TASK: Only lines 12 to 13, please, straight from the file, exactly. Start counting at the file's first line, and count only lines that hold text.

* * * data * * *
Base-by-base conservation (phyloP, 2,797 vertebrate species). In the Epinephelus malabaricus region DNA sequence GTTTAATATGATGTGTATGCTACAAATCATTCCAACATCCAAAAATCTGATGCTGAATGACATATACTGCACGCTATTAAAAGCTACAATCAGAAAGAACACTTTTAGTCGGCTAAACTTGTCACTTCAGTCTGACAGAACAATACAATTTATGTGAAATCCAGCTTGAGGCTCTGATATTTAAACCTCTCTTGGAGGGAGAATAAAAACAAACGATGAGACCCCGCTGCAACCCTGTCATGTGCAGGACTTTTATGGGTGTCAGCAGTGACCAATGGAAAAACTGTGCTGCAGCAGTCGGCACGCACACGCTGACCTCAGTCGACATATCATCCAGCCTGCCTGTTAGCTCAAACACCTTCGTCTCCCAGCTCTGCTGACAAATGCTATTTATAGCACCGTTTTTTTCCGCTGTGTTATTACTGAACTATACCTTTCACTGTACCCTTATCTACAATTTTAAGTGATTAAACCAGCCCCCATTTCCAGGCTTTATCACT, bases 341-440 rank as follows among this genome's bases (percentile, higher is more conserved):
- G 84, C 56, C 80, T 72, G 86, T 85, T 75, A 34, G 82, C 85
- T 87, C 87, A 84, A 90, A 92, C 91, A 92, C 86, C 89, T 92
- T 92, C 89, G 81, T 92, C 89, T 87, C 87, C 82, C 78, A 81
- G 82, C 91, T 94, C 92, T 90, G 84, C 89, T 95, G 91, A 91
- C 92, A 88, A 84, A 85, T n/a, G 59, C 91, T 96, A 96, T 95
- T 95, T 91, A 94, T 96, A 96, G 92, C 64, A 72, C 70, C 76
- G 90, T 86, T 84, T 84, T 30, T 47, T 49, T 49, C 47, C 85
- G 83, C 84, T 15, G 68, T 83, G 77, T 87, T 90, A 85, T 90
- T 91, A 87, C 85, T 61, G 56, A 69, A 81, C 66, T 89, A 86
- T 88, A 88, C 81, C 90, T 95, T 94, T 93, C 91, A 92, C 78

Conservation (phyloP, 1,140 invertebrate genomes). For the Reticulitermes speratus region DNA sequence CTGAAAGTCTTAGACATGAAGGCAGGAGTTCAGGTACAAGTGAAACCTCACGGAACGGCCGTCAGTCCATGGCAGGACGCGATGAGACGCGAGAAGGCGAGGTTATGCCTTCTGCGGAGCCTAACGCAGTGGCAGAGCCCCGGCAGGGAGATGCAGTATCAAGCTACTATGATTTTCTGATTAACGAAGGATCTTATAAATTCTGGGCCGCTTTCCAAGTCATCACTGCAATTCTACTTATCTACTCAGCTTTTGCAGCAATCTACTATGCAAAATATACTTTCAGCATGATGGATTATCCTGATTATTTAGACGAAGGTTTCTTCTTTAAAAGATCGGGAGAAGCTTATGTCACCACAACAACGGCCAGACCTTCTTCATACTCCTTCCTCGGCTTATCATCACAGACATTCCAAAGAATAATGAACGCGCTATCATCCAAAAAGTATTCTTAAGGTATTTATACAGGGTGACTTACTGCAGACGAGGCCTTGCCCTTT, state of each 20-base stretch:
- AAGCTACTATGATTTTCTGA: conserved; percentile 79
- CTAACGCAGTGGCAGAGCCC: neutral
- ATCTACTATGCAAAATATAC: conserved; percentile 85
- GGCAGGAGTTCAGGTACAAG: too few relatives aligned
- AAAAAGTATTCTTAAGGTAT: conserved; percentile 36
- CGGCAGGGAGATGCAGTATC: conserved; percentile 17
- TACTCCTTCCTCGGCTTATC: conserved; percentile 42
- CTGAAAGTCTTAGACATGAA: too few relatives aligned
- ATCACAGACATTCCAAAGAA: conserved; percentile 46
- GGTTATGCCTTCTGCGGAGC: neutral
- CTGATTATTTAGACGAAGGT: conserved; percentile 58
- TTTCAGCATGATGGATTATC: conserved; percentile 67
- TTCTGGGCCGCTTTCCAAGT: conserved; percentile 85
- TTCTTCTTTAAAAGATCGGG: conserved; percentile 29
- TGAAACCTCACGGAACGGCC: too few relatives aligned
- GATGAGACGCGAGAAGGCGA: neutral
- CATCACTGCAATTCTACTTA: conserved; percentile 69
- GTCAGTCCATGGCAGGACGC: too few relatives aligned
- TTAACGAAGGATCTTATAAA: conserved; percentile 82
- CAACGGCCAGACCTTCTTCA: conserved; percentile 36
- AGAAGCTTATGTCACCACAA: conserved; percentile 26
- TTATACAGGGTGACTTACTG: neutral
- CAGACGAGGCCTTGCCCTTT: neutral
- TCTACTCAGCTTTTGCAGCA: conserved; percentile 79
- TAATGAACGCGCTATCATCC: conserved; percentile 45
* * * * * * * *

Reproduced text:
Conservation (phyloP, 1,140 invertebrate genomes). For the Reticulitermes speratus region DNA sequence CTGAAAGTCTTAGACATGAAGGCAGGAGTTCAGGTACAAGTGAAACCTCACGGAACGGCCGTCAGTCCATGGCAGGACGCGATGAGACGCGAGAAGGCGAGGTTATGCCTTCTGCGGAGCCTAACGCAGTGGCAGAGCCCCGGCAGGGAGATGCAGTATCAAGCTACTATGATTTTCTGATTAACGAAGGATCTTATAAATTCTGGGCCGCTTTCCAAGTCATCACTGCAATTCTACTTATCTACTCAGCTTTTGCAGCAATCTACTATGCAAAATATACTTTCAGCATGATGGATTATCCTGATTATTTAGACGAAGGTTTCTTCTTTAAAAGATCGGGAGAAGCTTATGTCACCACAACAACGGCCAGACCTTCTTCATACTCCTTCCTCGGCTTATCATCACAGACATTCCAAAGAATAATGAACGCGCTATCATCCAAAAAGTATTCTTAAGGTATTTATACAGGGTGACTTACTGCAGACGAGGCCTTGCCCTTT, state of each 20-base stretch:
- AAGCTACTATGATTTTCTGA: conserved; percentile 79